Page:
Home Business News Annual insured losses from extreme events hit $100bn

Annual insured losses from extreme events hit $100bn

by LLB Reporter
25th Oct 21 11:56 am

Extreme event modeling firm AIR Worldwide (AIR) today released its 2021 Global Modeled Catastrophe Losses report, detailing key global financial loss metrics based on AIR’s latest suite of models that reflect the near-present climate risk.

AIR estimates that on an annual average basis, catastrophes around the world are expected to cause about $106 billion in insured losses. AIR estimates that the five percent aggregate exceedance probability (EP) insured loss (or the 20-year return period loss) is approximately $203 billion, and the one percent aggregate exceedance probability insured loss (or the 100-year return period loss) is about $320 billion.

“While there has been justifiable concern about extreme event losses over the last few years, outside of 2017, actual global insured losses have been below the modeled long-term average,” said Bill Churney, president of AIR Worldwide.

“Our report shows that the global insurance industry should currently expect a long-run annual average loss of $106 billion. This notably exceeds the actual average loss of the past decade of approximately $75 billion and is a stark reminder that we have been fortunate to not have had a major tropical cyclone or earthquake event in a highly populated region. However, such events can and will occur under the climatic conditions of today and society must continue to focus on ensuring resilience to the risks of today while also looking forward to how risk may change in the decades ahead.”

In this report, AIR has always provided aggregate losses at the 100- and 250-year return period points from the full distribution of potential losses—and it continues to be important to discuss loss metrics in the tail of the distribution. However, given the concerns about the scale of recent catastrophe losses and the ability of the current suite of near-present climate models to reflect extreme loss potential, AIR is also reporting an additional point on the EP curve representing the five percent EP (or 20-year return period) because losses in excess of $200 billion are a very real possibility; there’s greater than a 40% chance the insurance industry will experience losses of greater than $200 billion in the next decade before accounting for growth in property exposure or climate change.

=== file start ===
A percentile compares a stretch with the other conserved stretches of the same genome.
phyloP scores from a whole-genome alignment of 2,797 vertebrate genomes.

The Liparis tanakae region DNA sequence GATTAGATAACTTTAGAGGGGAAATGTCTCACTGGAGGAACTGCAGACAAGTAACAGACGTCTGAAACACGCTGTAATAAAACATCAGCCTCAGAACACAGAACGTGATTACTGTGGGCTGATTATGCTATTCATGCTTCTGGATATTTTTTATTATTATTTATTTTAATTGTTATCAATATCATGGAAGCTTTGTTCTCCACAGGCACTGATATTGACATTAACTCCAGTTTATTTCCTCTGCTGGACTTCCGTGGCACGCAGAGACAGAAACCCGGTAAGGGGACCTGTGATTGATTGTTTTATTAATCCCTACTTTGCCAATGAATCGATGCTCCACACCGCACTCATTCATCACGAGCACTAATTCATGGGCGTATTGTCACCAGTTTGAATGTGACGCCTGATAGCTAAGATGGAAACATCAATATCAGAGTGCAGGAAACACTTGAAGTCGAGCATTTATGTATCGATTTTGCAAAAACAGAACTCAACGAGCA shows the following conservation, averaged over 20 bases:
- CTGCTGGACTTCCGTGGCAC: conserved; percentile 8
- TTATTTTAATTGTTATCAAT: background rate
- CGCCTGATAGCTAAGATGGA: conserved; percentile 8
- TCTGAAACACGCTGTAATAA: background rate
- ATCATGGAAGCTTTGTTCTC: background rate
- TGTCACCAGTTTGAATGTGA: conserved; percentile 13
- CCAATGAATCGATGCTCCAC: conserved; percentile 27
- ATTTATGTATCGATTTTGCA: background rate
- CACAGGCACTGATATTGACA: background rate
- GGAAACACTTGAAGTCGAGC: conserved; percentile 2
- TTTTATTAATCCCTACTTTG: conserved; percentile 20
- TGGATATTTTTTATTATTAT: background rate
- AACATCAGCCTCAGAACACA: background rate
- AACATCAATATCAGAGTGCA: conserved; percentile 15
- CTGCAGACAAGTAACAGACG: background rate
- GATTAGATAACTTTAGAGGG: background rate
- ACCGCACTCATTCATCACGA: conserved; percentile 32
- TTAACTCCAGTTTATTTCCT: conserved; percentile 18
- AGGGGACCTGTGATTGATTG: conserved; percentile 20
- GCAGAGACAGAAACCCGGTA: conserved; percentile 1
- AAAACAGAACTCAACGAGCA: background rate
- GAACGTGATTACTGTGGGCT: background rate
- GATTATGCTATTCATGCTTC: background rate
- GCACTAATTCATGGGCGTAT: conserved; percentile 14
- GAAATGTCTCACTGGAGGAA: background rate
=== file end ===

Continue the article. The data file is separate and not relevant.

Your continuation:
“AIR has been an industry leader in understanding the impact of climate change on atmospheric perils for over a decade,” said Rob Newbold, executive vice president, AIR Worldwide. “While it is certainly important to prepare for the business impacts of climate conditions that may exist in the long-term, our clients have stressed to us the reality that most financial decisions are made on a much shorter, under 10-year time horizon. We invest significant resources to ensure our models continue to reflect the impacts of our changing climate and provide a view of the 0 to 10-year near-present climate. As the risk continues to evolve, our models will incorporate the latest research on this evolution and our global modeled losses will be updated to reflect this changing risk.”

The 2021 report also provides estimates of global economic losses from catastrophes, which highlight the persistent insurance protection gap that will limit a country’s ability to recover from a major extreme event. Global economic losses include insured and insurable losses, as well as losses from non-insurable sources, which may include infrastructure and lost economic productivity. Based on its research, AIR has determined that global economic losses are about three times higher than global insured losses on average, when trended to 2020 dollars. Compared to AIR’s modeled global insured average annual loss (AAL) of $106 billion, this would correspond to an economic AAL of more than $320 billion.

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